A group of Toronto investors led by a former Scotiabank chief executive has injected a C$8.5 million ($6.5 million; €6.1m) round of equity financing into indoor farming company TruLeaf Sustainable Agriculture (TruLeaf).
The indoor, multi-level farming company from Bible Hill, Nova Scotia said the funding will help scale its GoodLeaf Farms brand as well as expand its additional product offerings and global reach.
Mike Durland, former CEO and head of Scotiabank’s Global Banking and Markets, who led the investors, will become a member of TruLeaf’s board of directors along with Neil Murdoch, former CEO of Connor, Clark & Lunn Capital Markets.
“We want TruLeaf to be a company that achieves a triple-bottom line by creating sustainable – and ultimately carbon neutral – food production, delivering nutrient-rich plants to communities that may not otherwise have access to them, and achieving a strong return for investors and stakeholders,” said Durland, who recently retired from his Scotiabank post, in a prepared statement.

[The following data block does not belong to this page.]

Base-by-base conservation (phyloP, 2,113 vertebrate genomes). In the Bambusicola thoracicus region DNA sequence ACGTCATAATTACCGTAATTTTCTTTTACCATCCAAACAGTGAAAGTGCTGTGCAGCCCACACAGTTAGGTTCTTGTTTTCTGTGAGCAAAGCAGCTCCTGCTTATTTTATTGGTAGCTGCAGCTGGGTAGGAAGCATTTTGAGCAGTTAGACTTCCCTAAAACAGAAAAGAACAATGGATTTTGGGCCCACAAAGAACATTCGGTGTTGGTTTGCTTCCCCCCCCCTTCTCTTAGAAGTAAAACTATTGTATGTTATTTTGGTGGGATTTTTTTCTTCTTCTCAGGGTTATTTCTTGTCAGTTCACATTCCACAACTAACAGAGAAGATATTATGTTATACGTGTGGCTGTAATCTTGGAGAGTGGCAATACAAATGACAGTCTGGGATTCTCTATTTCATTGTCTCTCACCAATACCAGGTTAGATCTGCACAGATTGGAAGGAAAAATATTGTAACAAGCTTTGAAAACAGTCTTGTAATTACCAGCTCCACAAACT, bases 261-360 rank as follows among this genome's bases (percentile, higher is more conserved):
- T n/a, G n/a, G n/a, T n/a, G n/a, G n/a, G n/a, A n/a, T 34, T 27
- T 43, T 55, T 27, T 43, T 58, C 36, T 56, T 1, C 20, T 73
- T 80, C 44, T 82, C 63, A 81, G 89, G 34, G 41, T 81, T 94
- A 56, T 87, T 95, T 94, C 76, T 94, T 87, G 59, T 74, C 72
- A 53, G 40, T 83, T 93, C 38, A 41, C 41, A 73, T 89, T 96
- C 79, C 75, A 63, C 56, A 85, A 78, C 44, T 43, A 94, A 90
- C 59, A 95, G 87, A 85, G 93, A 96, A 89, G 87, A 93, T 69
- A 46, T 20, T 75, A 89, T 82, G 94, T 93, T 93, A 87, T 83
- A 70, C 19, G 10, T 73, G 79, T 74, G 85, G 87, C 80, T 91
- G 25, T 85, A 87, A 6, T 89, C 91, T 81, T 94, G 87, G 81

The Bible Hill, Nova Scotia company, founded in 2011, developed a year-round indoor farming system that grows fresh plants for food and medicines anywhere in the world. The company claims its system is able to grow high quality, pesticide-free produce with predictable yield through vertical farming that is “nearly 10 times more efficient than traditional agriculture and is more productive, takes up less land and uses dramatically less water”.
As it has elsewhere in the world, appetite for local food in Canada has grown in the last 10 years. A 2013 BMO Food Survey found that Canadians buy locally grown vegetables above all other products, with 97 percent saying they bought local because it was fresher and tasted better.
A spokesperson for the deal declined to comment further on the structure of the investor group.